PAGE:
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Armenia: Karabakh Displaced Endure “Different Kind of Misery”

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Donik Arzumanian (left), a former oil worker, and Emma Mirzoyan are both refugees from Baku living in a dormitory in Yerevan.

When Mariam Avanesian and her family fled to Yerevan from Azerbaijan 25 years ago this month, they thought they were lucky; they had escaped physical danger, and left behind an apartment rather than “a grave” in the Azerbaijani capital, Baku. But moving to Armenia didn’t mean the end of uncertainty for Avanesian’s family members, and tens of thousands of others.

Many of those who escaped turmoil in Azerbaijan over two decades ago have struggled to find a sense of equilibrium since then. In the Avanesians’ case, roughly a month after they arrived at a camp for displaced persons in the northern Armenian city of Vanadzor, the devastating 1988 Spitak earthquake struck. The quake left 25,000 people in the area dead, including the Avanesians’ seven-year-old son, Vadim.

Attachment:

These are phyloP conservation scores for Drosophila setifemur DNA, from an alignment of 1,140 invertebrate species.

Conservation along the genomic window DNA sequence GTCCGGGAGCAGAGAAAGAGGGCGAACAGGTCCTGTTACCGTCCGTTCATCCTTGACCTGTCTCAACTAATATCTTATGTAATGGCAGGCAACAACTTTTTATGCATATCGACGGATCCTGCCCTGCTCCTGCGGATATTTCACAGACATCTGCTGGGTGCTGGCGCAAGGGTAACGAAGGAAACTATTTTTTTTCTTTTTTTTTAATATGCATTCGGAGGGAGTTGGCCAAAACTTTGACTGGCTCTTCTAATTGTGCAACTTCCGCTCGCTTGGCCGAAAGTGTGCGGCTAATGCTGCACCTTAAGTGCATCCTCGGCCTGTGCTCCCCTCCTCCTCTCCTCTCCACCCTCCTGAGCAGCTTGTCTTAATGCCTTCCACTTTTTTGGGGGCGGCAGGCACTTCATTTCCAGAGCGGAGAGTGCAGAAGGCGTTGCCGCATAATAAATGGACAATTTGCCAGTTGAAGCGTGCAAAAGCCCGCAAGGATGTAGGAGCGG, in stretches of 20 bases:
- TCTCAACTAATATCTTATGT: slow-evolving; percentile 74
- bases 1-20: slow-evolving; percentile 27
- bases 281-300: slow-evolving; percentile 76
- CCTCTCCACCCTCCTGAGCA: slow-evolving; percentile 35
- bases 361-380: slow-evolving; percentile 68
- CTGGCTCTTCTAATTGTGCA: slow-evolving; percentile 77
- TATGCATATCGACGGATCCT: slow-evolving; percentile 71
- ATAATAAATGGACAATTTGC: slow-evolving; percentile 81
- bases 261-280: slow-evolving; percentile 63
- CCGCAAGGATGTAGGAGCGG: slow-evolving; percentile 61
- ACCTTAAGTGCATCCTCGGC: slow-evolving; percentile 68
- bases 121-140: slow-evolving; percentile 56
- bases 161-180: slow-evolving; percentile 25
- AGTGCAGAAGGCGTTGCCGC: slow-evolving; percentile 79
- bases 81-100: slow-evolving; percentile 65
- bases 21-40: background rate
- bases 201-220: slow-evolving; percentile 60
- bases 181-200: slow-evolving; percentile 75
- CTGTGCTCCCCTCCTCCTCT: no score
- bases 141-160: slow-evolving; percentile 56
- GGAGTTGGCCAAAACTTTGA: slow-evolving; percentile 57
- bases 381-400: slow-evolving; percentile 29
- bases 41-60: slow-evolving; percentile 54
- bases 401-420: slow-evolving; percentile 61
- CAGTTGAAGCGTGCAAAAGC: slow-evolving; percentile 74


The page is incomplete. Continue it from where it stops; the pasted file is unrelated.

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Gayane Abrahamyan is a freelance reporter and editor in Yerevan. Anahit Hayrapetyan is a freelance photojournalist based in Yerevan and Berlin.

Armenia: Karabakh Displaced Endure “Different Kind of Misery”

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